Can I get out of a Buyer’s Representation Agreement?

The Buyer’s Representation Agreement (BRA) is the contract between buyer and brokerage that sets out the duties of each while the buyer looks for a property. Once the buyer decides to make an offer, a BRA must be signed under REBBA legislation, although it can take the form of a Buyer’s Customer Service Agreement where the agent is also acting for the seller. (More on that later.)

The BRA can be specific to a given transaction (eg. a specific address, or only condos, or only two storey homes in a certain neighborhood, etc.) or general, and cover the entire search area and all properties  the buyer might be interested in.

I’ve seen some  folks on social media say that one isn’t needed and that they’ve never signed one. That means they have probably had an agent show them around and then contacted the seller directly to make an offer, which is exactly the scenario the BRA is supposed to avoid. After all, who wants to work for free? I know I don’t.

Since the seller is paying the commission, the only real downside to having a BRA comes if you sign one as a buyer and then decide you aren’t comfortable with the agent. What can you do then?

First of all, remember when you sign the agreement that the terms are negotiated. You can restrict the location, the time, and even the type of property you are looking for. But once  you’ve done that,  if things aren’t working out, you have a few options. Here they are:

1) First of all, talk to your agent. As in most relationships, most times the issues are ones of communication. If you identify clearly what your concerns are, you may be able to work things out. If not, the agent may suggest referring you to another agent, or you or your agent may agree to sign a cancellation agreement. (Personally,  I wouldn’t want to work with someone who doesn’t want to work with me; the process is stressful enough. But sometimes I know just the right agent for the buyer within the brokerage.)

A cancellation agreement puts an end to the BRA, with the exception of the holdover period. That’s the time you both agreed in the BRA  after the agreement expires or is terminated where the agent will be paid a commission if you buy a property that  agent introduced you to, and  the seller refuses to pay the commission. So yes,  you’re on the hook, but that’s only fair.

2) If the agent is not responsive to your concerns, go to the brokerage directly: that’s who your contract is with, not your agent. The broker/manager may suggest re-assigning you to a different agent within the brokerage or that you all sign a cancellation agreement.

3) If that doesn’t work, you can always go to the local board (here in Ottawa, it’s the Ottawa Real Estate Board) and ask for their assistance, or the Real Estate Council of Ontario. An agent or brokerage that refuses to cancel a contract needs a good reason if the relationship has broken down. But I’d start with the broker first; the managers deal with these kinds of situations all the time. Ours, for example, has good common sense and lots of diplomatic skills; I’d trust him to find a fair resolution.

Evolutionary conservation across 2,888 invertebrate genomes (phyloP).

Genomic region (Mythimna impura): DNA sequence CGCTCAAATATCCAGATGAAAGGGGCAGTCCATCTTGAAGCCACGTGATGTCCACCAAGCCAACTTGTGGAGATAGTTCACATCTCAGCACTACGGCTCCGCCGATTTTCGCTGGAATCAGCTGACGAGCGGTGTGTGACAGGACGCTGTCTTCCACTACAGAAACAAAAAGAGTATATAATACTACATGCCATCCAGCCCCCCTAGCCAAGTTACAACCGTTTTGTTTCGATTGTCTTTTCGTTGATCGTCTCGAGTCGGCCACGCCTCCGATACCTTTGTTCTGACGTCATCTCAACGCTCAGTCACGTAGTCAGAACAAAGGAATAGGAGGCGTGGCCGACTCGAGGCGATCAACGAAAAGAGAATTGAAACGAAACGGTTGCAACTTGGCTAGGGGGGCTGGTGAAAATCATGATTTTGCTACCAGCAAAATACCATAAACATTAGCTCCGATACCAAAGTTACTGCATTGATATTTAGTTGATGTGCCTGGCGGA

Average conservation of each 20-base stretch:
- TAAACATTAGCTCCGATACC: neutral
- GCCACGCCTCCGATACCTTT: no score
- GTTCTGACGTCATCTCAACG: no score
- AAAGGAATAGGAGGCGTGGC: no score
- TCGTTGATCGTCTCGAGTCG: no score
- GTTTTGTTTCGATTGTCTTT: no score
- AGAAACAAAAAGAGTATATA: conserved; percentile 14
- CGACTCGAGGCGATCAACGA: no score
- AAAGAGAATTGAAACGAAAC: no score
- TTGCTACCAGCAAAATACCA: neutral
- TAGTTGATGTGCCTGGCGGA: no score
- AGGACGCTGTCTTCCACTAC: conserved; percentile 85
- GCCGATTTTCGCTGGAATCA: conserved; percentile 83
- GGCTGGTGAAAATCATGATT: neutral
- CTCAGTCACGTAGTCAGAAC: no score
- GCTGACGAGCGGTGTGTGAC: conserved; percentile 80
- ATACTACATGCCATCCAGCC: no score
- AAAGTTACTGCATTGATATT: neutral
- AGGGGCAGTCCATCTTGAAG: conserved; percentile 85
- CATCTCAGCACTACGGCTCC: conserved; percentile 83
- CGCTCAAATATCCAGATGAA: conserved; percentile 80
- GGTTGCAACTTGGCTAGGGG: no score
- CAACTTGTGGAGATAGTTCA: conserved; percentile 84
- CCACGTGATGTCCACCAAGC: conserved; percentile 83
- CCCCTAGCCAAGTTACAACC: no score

I heard of an agent who tried to charge a buyer for their time where there was no BRA; the broker found out and cancelled the invoice. Legally, the claim may be considered  “quantum meruit;” that is, that the work was done with an expectation of payment.

But once you have a signed BRA, I think the agent has given up any right to claim fees outside what was agreed to contractually. Even without one, there’s never any guarantee when you are showing a buyer properties that they will buy anything, so the quantum meruit claim in that situation is pretty weak.

The more interesting question is whether a realtor can sue for compensation if the buyer refuses to sign a BRA and then buys a property that the buyer was introduced to by that agent. I think they can. It’s another reason why it’s best to set out what the agreement is in writing, in a BRA, so that there are no nasty surprises. You don’t always need a written contract to be on the hook; this may be one of those times.

Finally, where the agent is acting for the seller as well as the buyer, the agreement that is signed with the buyer is not a BRA, but a Customer Service Agreement (CSA) which among other things, makes it clear that the agent’s first duty is to his or her client, the seller, and that the buyer is merely a customer. The duty is much lower than it is to a client which is why I personally think all buyers should have their own agents, but once that disclosure is made and the CSA is signed, a double-ended deal is perfectly legal.

The signed CSA is required before any offer is presented to the seller, but is usually restricted to that single transaction. A CSA also clarifies that this is now a multiple representation situation and that the agent is not able to disclose bottom lines or motivations to either party.

Personally, and I’m in a minority on this,  I don’t ask for a BRA from my clients: I only work with people I like and trust, and I don’t feel I need one.

But I know many agents who will only show a client a property or two and then insist on having  a BRA. If the buyer refuses to sign one, they thank them and move on to the next client. The buyer’s willingness to waste their time without making a commitment in return says everything about that buyer that they need to know.

 

 

 

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